Monthly Archives: January 2021
Horn and Hearth shared the contents of her aftercare kit here and it’s a very good read. Her opening description of WHY aftercare is so important:
“because physical human bodies aren’t really made for spirit work. Its why so many shamans literally die then come back and why every single spirit worker I know has chronic illness or a disability. All of them. You might have your theories as to why. I have mine. I’ll just say that spirit work takes a toll and it is often a painful one. You’re lucky if after the working if you’re just really damn tired.”
she’s right. Every word.
Galina shared what she keeps in her spirit-working aftercare kit and I thought I’d share what we keep in ours. You can read about hers here:
As a result of this conversation here, several people have made suggestions or emailed me asking what I keep for aftercare in my spiritwork “kit.” Everything, people. Everything Lol. I’m a friggin’ spiritworking boy scout. Seriously, I’m only half joking. I keep a full first aid kit, with bandaids, bandages, antiseptic cream, etc. I keep […]
Before we share our kit, you might be asking, why aftercare? Well, because physical human bodies aren’t really made for spirit work. Its why so many shamans literally die then come back and why every single spirit worker I know has chronic illness or a disability. All of them. You might have your theories as to why. I…
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As a result of this conversation here, several people have made suggestions or emailed me asking what I keep for aftercare in my spiritwork “kit.” Everything, people. Everything Lol. I’m a friggin’ spiritworking boy scout. Seriously, I’m only half joking.
I keep a full first aid kit, with bandaids, bandages, antiseptic cream, etc. I keep burn cream (I do fire work so it makes sense to have prescription Silvadene cream. There’s nothing better and while I am very competent at my work, accidents can always happen).
I keep protein bars and chocolate, Excedrin, and rehydration salts. I also tend to carry a caffeine drink of some sort, and also charged water (you’ll need water of some sort for the rehydration salts). I carry bug spray because sometimes I’m working outside. Sometimes I throw in (chewable) pepto bismal, Vitamin D, Vitamin B12, Vitamin C, Airborne chewables, a good multi-vitamin, and chewable Magnesium. I tend to take these as a matter of course, so I don’t always carry the vitamins with me, but rather keep them on my kitchen counter (except for the Airborne. That I carry in my kit always and take regularly). I also make sure that there is a dosage of all my prescription meds in my kit, just in case I need them. I’ve known some spirit-workers who like to carry Rescue Remedy, a homeopathic medicine, but, I myself do not use it.
Finally, I will carry a spray bottle of holy water or khernips. I buy the biggest spray bottle I can and fill it up before any job.
I carry more than this in my kit, but this is specifically what I carry for aftercare. As far as rehydration salts go, there is a very good brand called Liquid IV, that was recommended to me last year and I’ve had very good results with it.
Finally, I want to note that spirit-work and spiritual work are two different things. Spiritual work is what we do in our lives to cultivate devotion, to deal with our own BS, to heal ourselves, to make ourselves useful in our lives and to our gods. Spirit-work is what we do professionally. It’s a specialty, and it’s usually done on behalf of our Gods and spirits, our traditions, our community, and/or individual clients.
Christians call him the apostate. We – many polytheists across traditions—consider him a saint, and some, a martyr. Julian (331-363) was Roman emperor from 362-363. While raised a Christian, he returned to some type of Hellenic polytheism (one deeply steeped in Platonism) very early on, and during his all too brief reign, attempted to drive back the encroaching dominance of Christianity. (1). My particular favorite bit of legislation, which he did not live long enough to really see play out, was forbidding Christians from teaching classical texts. This would, had it been allowed to come to fruition, have barred them from the corridors of power, and more importantly from evangelizing and instantiating Christianity in those corridors of power (2).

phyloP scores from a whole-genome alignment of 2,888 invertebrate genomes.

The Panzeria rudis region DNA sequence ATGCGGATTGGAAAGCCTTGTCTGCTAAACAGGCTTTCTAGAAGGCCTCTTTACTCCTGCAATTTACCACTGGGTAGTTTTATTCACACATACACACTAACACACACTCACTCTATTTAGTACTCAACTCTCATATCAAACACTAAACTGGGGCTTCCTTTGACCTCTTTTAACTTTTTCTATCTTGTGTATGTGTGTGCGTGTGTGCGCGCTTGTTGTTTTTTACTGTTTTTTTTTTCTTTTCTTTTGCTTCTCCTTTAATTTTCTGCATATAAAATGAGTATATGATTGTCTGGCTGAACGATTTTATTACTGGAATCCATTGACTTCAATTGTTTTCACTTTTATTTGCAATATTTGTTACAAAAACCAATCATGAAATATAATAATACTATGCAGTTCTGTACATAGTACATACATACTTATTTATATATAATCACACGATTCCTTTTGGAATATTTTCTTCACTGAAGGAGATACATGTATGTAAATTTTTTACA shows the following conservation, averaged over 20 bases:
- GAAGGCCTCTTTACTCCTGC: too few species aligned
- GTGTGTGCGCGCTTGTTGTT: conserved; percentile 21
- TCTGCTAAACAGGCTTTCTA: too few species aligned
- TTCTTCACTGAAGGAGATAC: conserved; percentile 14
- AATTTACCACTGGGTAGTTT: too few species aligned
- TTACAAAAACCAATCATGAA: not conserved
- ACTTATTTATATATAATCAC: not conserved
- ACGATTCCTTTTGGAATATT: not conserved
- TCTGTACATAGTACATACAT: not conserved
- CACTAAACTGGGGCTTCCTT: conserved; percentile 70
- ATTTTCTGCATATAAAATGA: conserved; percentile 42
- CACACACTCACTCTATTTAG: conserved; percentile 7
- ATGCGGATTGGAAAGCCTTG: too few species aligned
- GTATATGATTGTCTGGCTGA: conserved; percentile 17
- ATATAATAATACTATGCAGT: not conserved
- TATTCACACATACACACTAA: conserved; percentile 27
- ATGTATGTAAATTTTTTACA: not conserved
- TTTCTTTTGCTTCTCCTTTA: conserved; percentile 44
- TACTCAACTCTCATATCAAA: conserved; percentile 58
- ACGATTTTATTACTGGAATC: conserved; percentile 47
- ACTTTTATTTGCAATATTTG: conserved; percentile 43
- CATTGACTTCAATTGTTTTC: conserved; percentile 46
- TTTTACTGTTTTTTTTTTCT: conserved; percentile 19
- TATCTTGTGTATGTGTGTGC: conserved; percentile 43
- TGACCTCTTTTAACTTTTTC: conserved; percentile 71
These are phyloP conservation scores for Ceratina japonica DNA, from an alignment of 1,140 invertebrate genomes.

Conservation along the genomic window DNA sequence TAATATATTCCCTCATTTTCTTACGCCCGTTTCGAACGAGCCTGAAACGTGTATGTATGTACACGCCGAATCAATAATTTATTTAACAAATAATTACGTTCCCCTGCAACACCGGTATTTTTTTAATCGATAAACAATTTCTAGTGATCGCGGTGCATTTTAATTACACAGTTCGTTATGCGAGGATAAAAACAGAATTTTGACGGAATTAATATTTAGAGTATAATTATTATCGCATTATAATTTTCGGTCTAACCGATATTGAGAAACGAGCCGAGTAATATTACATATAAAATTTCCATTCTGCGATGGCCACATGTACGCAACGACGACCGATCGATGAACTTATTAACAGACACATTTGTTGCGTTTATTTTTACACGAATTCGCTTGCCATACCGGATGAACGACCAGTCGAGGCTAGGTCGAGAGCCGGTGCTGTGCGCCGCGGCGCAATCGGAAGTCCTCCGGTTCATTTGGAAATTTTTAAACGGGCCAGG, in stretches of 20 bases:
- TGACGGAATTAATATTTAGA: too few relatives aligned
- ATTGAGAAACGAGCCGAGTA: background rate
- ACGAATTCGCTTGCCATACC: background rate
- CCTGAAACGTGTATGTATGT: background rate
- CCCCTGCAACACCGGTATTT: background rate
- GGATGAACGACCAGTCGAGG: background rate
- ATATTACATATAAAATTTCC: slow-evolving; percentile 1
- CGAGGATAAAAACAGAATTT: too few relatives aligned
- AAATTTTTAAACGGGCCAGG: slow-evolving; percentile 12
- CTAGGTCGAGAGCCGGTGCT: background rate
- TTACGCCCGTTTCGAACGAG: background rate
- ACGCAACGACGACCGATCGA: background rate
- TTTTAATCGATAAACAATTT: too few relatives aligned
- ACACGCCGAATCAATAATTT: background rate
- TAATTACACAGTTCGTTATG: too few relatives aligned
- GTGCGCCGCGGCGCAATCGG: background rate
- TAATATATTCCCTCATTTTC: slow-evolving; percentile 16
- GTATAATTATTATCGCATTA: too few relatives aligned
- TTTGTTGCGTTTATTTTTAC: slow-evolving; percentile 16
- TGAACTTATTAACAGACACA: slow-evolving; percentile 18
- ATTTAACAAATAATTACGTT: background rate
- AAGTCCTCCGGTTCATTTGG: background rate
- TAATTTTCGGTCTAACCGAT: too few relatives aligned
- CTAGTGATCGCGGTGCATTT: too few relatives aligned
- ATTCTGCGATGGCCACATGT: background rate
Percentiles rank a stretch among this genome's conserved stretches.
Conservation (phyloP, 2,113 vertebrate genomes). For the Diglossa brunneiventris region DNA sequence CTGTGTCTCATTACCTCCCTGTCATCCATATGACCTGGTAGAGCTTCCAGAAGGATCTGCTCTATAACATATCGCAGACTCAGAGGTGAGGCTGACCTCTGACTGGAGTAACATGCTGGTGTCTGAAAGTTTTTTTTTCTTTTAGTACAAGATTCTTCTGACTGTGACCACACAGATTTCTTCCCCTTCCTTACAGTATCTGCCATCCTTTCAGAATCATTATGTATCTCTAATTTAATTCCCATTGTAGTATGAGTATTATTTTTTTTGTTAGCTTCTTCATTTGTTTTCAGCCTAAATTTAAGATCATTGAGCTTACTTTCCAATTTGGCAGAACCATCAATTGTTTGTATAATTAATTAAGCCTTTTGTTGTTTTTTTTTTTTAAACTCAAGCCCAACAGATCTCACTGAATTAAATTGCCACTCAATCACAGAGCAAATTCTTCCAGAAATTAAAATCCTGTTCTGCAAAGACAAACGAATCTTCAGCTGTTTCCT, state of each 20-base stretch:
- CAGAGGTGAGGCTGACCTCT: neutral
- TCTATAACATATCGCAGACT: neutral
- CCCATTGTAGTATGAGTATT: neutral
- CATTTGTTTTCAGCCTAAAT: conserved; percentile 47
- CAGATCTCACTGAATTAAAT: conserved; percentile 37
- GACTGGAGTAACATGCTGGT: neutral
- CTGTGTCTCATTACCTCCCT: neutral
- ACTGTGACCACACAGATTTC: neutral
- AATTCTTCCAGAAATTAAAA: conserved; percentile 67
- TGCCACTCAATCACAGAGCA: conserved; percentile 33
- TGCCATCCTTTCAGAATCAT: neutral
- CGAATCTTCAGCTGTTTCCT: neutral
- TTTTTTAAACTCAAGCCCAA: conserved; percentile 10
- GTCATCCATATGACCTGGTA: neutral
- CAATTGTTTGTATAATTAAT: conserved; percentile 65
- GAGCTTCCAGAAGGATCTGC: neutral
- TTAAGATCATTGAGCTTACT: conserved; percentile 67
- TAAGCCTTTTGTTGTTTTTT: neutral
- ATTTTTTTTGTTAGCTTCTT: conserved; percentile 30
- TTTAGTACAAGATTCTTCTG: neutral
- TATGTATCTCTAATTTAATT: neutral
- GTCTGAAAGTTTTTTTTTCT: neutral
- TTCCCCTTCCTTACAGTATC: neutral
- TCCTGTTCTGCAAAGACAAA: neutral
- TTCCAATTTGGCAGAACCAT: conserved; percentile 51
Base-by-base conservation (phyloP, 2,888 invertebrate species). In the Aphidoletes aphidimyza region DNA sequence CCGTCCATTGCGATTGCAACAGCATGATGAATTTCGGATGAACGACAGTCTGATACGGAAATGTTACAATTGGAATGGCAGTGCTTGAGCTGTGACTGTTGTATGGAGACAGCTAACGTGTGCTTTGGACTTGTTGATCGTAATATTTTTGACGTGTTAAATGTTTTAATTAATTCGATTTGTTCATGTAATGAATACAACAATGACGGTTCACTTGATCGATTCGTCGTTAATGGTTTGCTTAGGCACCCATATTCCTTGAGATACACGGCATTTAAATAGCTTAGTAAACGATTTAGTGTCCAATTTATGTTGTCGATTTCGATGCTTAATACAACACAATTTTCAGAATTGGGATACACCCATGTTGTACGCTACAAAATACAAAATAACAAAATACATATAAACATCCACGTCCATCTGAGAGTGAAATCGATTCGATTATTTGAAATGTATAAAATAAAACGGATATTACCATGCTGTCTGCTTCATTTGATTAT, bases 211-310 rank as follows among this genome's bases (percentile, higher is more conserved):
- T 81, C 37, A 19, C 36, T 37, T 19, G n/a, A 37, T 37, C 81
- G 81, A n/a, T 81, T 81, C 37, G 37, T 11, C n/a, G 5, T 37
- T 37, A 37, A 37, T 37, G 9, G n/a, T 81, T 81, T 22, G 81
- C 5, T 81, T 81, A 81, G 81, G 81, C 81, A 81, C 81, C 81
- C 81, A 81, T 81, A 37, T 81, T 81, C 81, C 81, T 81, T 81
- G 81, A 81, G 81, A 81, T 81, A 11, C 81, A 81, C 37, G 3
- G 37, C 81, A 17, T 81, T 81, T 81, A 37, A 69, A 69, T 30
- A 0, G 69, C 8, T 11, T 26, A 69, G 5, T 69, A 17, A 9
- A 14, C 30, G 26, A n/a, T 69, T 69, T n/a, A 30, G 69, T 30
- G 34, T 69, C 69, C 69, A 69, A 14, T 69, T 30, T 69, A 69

Anyway, I’ve been thinking about Julian today and it occurred to me that I have a prayer card for him. To honor him, through Monday 9pm, I will give a free prayer card for Julian to anyone who emails me at Krasskova at gmail.com asking for one. Include your name and a mailing address. One per person.
May our sancti, sanctae, and martyrs ever and always be remembered.
What is remembered, lives.
- For Christians, this was not a good thing, but I would point out that whereas Christianity can exist, practice, and for the most part be left alone in polytheistic theology, the opposite has never been true.
- Christians understood this well. I think it’s rather comparable on a certain level to the way so many theology departments (I exclude Fordham, which has consistently been wonderful and welcoming) won’t even consider polytheists for their grad programs, often instead pushing them into religious studies (if they’re mentored at all).
There is a system of divination extant in the Northern Tradition called the soul map. It’s a system of reading, usually done once a year (generally no more than twice a year) that opens up the various soul parts and allows the diviner to examine the state of each individually. Given that within our tradition the soul is divided into seventeen parts, this can be extremely useful. It provides one really good information on where one needs to work spiritually to better their lives and their devotional world. It helps one become spiritually healthy. It’s also one of the mysteries of the tradition. Because of that, there are some caveats, namely that it isn’t something one should practice unless A) one has been taught (and I really think this is something that needs to be taught face to face) and B) one is Heathen or Northern Tradition, and C) one is an experienced, very experienced diviner. I’m going to elaborate on C in just a moment. Before I do, I want to emphasize that this, even more than the runes (which will protect themselves if they’re not getting what they want) is a Mystery. This is not something to which outsiders are entitled, and it’s not something with which one should dabble. The danger in this system is one of the things you won’t know unless someone sits you down and shows you but oh boy, is it something one really needs to know.